July is Juvenile Arthritis Awareness Month.
Many times we, as adults, don’t pay much attention when our children complain that their “joints” hurt. We think they’ve played too hard, want extra attention or possibly just have the flu. There are times, however, when this complaint needs further evaluation by a Health Care Professional as the definitive diagnosis could be none of the above. In fact, your child could be one of the many children who have the chronic condition known as Juvenile Arthritis.
Juvenile arthritis is considered an autoimmune disorder and scientists have yet to determine the precise cause. One theory is that the “gene” is passed from parent to child whereby this “gene” may lay dormant for years and then awaken from something as simple as a virus.
Once the disorder is active, the child may exhibit some of the symptoms listed below:
- High fever and a slight skin rash
- Pain in the joints (knees, hands or feet), especially first thing in the morning or immediately following a nap
- Lymph nodes that are swollen without specific medical rationalization
One way to try and determine if your child has Juvenile Arthritis is to document the frequency of their joint pain/rashes/swollen lymph nodes and take this information, along with a family history, to a physician. Your pediatrician may refer you to a pediatric rheumatologist. Blood tests, x-rays and a complete medical history will help the physician to make a diagnosis.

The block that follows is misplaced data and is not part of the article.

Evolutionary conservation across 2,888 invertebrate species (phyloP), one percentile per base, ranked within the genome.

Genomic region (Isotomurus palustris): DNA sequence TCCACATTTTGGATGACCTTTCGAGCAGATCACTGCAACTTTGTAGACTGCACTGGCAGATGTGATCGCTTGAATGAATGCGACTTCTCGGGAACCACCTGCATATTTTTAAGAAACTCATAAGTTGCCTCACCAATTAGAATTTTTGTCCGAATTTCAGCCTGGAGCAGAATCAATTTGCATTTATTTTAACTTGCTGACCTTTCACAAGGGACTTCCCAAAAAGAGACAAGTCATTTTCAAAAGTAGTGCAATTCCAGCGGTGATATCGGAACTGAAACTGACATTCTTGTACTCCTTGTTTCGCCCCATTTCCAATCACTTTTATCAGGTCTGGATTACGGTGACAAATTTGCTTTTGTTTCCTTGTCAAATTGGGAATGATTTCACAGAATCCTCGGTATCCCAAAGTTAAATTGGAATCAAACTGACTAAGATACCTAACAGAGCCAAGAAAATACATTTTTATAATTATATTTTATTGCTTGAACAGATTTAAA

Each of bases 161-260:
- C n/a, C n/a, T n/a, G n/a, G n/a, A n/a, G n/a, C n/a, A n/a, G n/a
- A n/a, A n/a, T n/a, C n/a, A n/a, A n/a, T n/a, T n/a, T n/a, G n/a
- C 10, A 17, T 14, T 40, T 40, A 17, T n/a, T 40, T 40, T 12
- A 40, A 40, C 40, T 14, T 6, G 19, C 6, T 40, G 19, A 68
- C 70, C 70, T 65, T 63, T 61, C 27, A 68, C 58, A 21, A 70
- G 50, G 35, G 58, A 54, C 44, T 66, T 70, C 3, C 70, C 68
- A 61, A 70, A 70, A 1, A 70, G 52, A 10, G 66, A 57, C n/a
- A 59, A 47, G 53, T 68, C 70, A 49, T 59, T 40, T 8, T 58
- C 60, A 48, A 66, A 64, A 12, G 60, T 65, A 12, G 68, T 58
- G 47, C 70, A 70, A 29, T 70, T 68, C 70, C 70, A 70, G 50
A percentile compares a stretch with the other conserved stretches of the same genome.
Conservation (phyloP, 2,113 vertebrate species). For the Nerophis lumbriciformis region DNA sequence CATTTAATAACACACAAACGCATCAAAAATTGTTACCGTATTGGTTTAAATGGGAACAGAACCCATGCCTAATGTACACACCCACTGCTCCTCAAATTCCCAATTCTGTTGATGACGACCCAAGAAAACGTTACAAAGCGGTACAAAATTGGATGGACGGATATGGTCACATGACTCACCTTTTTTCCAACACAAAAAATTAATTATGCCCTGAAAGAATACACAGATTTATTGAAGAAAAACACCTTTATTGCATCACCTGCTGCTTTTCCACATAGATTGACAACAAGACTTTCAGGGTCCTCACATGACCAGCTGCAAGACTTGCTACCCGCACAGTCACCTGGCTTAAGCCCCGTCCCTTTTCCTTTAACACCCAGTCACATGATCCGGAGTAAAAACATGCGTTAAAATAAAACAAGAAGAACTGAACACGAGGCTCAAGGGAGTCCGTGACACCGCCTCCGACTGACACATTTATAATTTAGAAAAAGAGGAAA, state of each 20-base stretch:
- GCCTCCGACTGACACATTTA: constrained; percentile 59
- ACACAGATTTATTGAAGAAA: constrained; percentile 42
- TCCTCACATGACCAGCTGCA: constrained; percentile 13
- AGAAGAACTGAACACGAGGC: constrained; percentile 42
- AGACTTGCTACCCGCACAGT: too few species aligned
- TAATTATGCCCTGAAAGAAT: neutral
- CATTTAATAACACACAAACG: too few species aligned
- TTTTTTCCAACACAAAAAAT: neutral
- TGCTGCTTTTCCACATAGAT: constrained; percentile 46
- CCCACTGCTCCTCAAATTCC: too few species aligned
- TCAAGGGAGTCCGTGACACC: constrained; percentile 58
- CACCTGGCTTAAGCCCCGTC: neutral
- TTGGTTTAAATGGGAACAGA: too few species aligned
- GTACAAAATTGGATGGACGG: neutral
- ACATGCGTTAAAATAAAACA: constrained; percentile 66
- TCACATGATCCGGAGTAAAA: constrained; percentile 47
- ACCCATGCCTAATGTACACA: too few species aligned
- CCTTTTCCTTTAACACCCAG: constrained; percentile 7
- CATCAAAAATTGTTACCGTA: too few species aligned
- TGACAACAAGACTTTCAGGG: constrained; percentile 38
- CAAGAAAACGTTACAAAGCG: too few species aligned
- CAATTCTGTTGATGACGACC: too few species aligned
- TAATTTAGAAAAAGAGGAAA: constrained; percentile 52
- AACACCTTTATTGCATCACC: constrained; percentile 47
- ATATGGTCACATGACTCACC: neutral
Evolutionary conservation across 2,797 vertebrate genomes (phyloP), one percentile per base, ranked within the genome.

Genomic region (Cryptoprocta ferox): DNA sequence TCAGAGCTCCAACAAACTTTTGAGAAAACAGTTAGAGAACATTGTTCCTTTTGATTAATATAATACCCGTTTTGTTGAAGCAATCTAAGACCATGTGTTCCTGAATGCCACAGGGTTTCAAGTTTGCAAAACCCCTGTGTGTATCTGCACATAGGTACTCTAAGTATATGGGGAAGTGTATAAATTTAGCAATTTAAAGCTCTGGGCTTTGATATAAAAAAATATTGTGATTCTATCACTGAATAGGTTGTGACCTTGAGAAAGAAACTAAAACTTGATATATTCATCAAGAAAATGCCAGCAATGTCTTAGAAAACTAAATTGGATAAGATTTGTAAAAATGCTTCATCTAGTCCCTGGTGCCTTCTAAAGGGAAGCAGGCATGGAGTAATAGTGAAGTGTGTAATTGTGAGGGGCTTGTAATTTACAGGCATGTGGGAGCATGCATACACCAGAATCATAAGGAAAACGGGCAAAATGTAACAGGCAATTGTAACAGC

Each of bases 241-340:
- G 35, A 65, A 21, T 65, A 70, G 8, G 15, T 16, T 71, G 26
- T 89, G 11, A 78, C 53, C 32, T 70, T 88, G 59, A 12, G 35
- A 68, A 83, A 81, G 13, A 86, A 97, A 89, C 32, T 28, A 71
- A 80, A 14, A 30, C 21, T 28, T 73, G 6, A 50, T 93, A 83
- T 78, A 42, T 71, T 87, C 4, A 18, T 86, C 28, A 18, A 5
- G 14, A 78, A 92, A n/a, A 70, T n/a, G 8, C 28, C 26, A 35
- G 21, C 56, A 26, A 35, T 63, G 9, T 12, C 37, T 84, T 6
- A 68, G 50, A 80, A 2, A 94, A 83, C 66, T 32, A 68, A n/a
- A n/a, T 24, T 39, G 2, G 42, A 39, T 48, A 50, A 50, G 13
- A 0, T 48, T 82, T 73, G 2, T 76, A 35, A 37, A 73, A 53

Should your child be diagnosed with Juvenile Arthritis, there are things you can do to ensure they still enjoy all that childhood has to offer! Some of the treatments may include, but will vary from child to child and physician to physician:
- NSAIDs (non steroidal anti-inflammatory medication is used to reduce inflammation and relieve pain
- Disease-modifying anti-rheumatic medications if the NSAIDs do not provide relief
- Therapy – Exercise is an excellent way to keep the child’s muscle tone in check. It helpS preserve range of motion and functionality.
If at any time you have any questions, ask your physician, or walk in to ExpressDocs Urgent Care Center to speak with a qualified physician at your convenience.
Visit the Arthritis Foundation and the National Institute of Arthritis and Musculoskeletal and Skin Diseases to read more about Juvenile Arthritis.
Picture from The Journal of the American Medical Association where you can read more about Juvenile Arthritis.